Red Earth Festival’s 'honored one' lifts up grand tradition
Share this Article: Twitter Facebook Republish Print
YouTube Video

Published: 04-Jun-2010

By Patrick B. McGuigan

Published: 04-Jun-2010

The 24th annual Red Earth Festival will open at Oklahoma City’s Cox Convention Center on Friday, June 18. More than 1,200 American Indian artists and dancers from across North America are expected.

This year’s event will include the Red Earth Festival Run along the Oklahoma River, expected to attract some 500 participants. The Festival itself will bring some 30,000 people to MidTown Oklahoma City, visitors originating from every continent and many nations of the world.

The Festival attracts substantial private sector funding, and has been named the state’s “outstanding event” by the Oklahoma Tourism and Recreation Department, and one of the American Bus Association’s designated “Top 100 Events” in the nation. Taxpayers also provide funding for the event.

This year’s “honored one” for Red Earth is acclaimed Traditional Cheyenne artist Gordon Yellowman, Sr. Yellowman was introduced to state officials and reporters at a May 17 “media day” in the Capitol Rotunda.

Speakers at the Capitol gala included Lt. Gov. Jari Askins, a Democrat who has served in all three branches of Oklahoma government. She noted that nearly half of all visitors to the festival come from out of state for an event that “gives us a chance to show off our hospitality, to show off the wonderful different kinds of arts” highlighted in the event.

Also speaking was Kym Koch-Thompson, chairman of the Oklahoma Arts Council. She recalled her years as a reporter covering Oklahoma government, including events at the Legislature. She “confessed” emotion and what she termed collapse of journalistic objectivity -- experienced when she first attended events at Red Earth. She told attendees the state is “fortunate to have a wealth of American Indian artistic talent.”

A Native American Student Color Guard, organized by Oklahoma City Public Schools, opened the ceremony with posting of the colors and the pledge of allegiance to the U.S. Flag. Members included students from the Junior ROTC units at U.S. Grant (Marine), Northwest Classen (Army), John Marshall (Air Force) and Capitol Hill (Navy).

Interpreting the pledge and the Star Spangled Banner were Sierra Price, Little Miss Indian Oklahoma City (Seminole), Dalecia Satepauhoodle, Junior Miss Indian Oklahoma City (Pawnee/Kiowa), and Sonia Hoffman, Miss Indian Oklahoma City (Cheyenne & Arapaho).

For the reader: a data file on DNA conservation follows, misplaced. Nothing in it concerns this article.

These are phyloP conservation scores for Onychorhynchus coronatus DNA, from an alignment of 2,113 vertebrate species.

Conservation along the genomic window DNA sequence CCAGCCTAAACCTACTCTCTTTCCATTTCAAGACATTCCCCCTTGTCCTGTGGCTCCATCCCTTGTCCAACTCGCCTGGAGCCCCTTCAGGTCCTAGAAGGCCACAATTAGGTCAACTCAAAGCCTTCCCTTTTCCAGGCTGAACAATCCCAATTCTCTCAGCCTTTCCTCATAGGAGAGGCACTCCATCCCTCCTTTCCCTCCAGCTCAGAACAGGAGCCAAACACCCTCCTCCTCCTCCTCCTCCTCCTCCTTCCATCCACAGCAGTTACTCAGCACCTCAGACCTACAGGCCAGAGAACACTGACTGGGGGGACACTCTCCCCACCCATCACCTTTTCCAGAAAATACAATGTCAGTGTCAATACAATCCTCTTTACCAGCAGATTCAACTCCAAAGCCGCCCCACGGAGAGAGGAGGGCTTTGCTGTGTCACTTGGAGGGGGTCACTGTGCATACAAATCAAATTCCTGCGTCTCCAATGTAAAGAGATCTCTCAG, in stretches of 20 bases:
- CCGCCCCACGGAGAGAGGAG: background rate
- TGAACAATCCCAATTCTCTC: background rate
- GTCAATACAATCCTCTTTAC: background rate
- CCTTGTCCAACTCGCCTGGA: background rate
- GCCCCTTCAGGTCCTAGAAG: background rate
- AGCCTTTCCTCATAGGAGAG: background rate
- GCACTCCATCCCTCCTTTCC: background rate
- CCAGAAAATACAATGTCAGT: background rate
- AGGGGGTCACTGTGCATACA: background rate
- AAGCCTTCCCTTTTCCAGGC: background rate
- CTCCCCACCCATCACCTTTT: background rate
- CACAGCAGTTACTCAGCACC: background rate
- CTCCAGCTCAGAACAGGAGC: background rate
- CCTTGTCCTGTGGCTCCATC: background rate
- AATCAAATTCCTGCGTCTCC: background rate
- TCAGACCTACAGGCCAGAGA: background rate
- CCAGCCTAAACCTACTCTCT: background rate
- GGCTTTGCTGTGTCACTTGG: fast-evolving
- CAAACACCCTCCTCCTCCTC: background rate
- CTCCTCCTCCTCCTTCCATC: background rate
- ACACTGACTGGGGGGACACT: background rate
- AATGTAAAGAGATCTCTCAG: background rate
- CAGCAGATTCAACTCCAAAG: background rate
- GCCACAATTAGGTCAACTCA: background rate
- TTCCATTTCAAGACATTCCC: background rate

Yellowman endeared himself by devoting much of his brief address to a tribute to his mother. He also confessed his pride as the fifth member of the Cheyenne and Arapaho to serve as “honored one” at Red Earth. He said his predecessors, “those worthy gentlemen,” are “artists and true masters.”

Yellowman, representing the Cheyenne and Arapaho Tribes of Oklahoma, is descended from a principal chief of the Council of 44, traditional peacemakers of the Cheyenne.

Eric Oesch, deputy director of communications for Red Earth, served as master of ceremonies for the Capitol event. He described Yellowman as possessing a deep “sense of duty and obligation to his family, his tribe and the larger community of all people.” Yellowman is known for presenting scenes of Cheyenne life in the ledger style of his ancestors.

The Capitol event was laced with dignified presentation of Native dancing from members of the Soaring Eagles dance troupe which included members of these Tribes: Sac & Fox, Creek, Seminole, Ponca, Kickapoo, Pawnee, Oglala Sioux and Comanche. The “eagles” came to the Capitol from Shawnee Public Schools.

In his remarks, Oesch celebrated “the birth of a dream” 24 years ago, “when local businessmen, civic leaders and government officials” in cooperation with leaders of the state’s Indian tribes brought Red Earth to fruition.

Concluding the May 17 event, Oesch called the highly anticipated Friday, June 18 “grand parade” in downtown Oklahoma City an event “unlike any other in the world.” He predicted, “the streets will vibrate in Native American tribal spirit as participants in full tribal regalia make the Red Earth Parade one of America’s most unique.”

Yvonne Kauger, former chief justice of the Oklahoma state Supreme Court and still a member of the state High Court, is often dubbed “the mother of Red Earth” for her crucial role in its founding. Other long-time supporters include former Chief Judge Robert Henry of the Tenth U.S. Circuit Court of Appeals, soon to become president of Oklahoma City University.

Sponsors of the 24th Annual Red Earth Native American Culture Festival include the Arts Council, Chickasaw Nation, Oklahoma City Convention and Visitors Bureau, the state Tourism and Recreation Department, AT&T, Phillips Murrah P.C., the James and Madalynne Norick Foundation, Choctaw Nation, Devon Energy, Tinker Federal Credit Union, Chesapeake Energy, Lucky Star Casino and Great Plains Coca-Cola Bottling.

 

 

sign up for email updates

Steal Our Stuff